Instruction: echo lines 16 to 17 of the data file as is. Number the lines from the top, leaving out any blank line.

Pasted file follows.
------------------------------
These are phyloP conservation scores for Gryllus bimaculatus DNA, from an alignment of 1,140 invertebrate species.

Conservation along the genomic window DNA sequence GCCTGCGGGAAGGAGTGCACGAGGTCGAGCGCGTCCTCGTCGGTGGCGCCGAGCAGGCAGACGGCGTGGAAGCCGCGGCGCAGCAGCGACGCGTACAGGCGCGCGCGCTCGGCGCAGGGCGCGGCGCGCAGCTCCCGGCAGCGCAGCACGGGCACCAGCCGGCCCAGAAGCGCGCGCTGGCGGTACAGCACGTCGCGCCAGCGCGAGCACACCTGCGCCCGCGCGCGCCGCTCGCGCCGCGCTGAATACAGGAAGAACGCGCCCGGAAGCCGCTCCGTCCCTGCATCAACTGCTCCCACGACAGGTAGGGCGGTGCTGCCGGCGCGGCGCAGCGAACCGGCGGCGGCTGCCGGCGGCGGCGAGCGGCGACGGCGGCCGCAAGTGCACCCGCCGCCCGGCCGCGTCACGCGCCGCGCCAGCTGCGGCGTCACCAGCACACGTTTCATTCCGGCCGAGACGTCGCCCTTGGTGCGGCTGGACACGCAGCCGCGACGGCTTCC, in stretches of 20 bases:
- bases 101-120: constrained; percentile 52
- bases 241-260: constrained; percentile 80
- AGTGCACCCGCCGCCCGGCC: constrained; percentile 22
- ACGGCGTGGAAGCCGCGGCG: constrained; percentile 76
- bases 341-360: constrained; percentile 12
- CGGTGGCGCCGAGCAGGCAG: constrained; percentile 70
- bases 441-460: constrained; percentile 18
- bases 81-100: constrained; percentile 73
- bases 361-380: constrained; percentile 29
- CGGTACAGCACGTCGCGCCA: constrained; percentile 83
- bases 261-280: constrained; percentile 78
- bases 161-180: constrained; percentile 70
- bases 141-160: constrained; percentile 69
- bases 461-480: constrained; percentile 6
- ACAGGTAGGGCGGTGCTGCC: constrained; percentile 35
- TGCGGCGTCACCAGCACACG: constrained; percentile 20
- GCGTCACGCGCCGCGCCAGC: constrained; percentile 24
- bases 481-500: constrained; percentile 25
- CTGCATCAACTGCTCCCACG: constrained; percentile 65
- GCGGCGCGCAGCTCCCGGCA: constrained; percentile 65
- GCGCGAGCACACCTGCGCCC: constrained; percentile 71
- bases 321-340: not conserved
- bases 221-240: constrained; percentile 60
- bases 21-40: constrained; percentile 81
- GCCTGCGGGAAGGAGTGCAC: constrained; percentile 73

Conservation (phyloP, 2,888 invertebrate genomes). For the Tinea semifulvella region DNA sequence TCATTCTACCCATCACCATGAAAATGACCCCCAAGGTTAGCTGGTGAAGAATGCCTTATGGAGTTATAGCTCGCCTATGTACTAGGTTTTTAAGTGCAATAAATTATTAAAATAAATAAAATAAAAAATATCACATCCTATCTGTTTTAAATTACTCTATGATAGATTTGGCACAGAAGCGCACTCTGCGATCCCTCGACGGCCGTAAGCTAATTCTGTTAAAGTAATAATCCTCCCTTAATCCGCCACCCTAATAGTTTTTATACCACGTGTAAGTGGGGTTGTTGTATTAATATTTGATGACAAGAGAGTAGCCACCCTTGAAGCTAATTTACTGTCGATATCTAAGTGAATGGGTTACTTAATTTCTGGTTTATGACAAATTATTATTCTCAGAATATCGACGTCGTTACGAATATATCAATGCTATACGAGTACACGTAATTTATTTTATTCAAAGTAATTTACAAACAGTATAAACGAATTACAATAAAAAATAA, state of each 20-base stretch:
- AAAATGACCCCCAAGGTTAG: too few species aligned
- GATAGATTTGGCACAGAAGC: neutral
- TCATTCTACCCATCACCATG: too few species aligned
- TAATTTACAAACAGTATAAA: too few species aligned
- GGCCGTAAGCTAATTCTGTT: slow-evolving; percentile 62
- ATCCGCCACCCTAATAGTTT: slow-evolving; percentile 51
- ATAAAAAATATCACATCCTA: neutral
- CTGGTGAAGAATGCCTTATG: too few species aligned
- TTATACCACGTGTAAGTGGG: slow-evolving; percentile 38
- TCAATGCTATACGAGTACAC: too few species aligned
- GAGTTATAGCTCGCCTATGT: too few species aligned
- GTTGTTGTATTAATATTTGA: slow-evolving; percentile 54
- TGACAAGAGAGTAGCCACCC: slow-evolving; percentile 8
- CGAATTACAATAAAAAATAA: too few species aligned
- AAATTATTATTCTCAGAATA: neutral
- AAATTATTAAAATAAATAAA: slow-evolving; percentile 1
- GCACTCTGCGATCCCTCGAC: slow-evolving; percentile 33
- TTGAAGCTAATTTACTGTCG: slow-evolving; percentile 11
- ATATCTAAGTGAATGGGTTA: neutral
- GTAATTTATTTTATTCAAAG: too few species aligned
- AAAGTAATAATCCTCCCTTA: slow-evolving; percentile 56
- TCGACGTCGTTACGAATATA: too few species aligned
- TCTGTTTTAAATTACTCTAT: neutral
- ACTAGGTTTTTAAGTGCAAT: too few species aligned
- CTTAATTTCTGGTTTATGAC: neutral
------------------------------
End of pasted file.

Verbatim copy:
- bases 461-480: constrained; percentile 6
- ACAGGTAGGGCGGTGCTGCC: constrained; percentile 35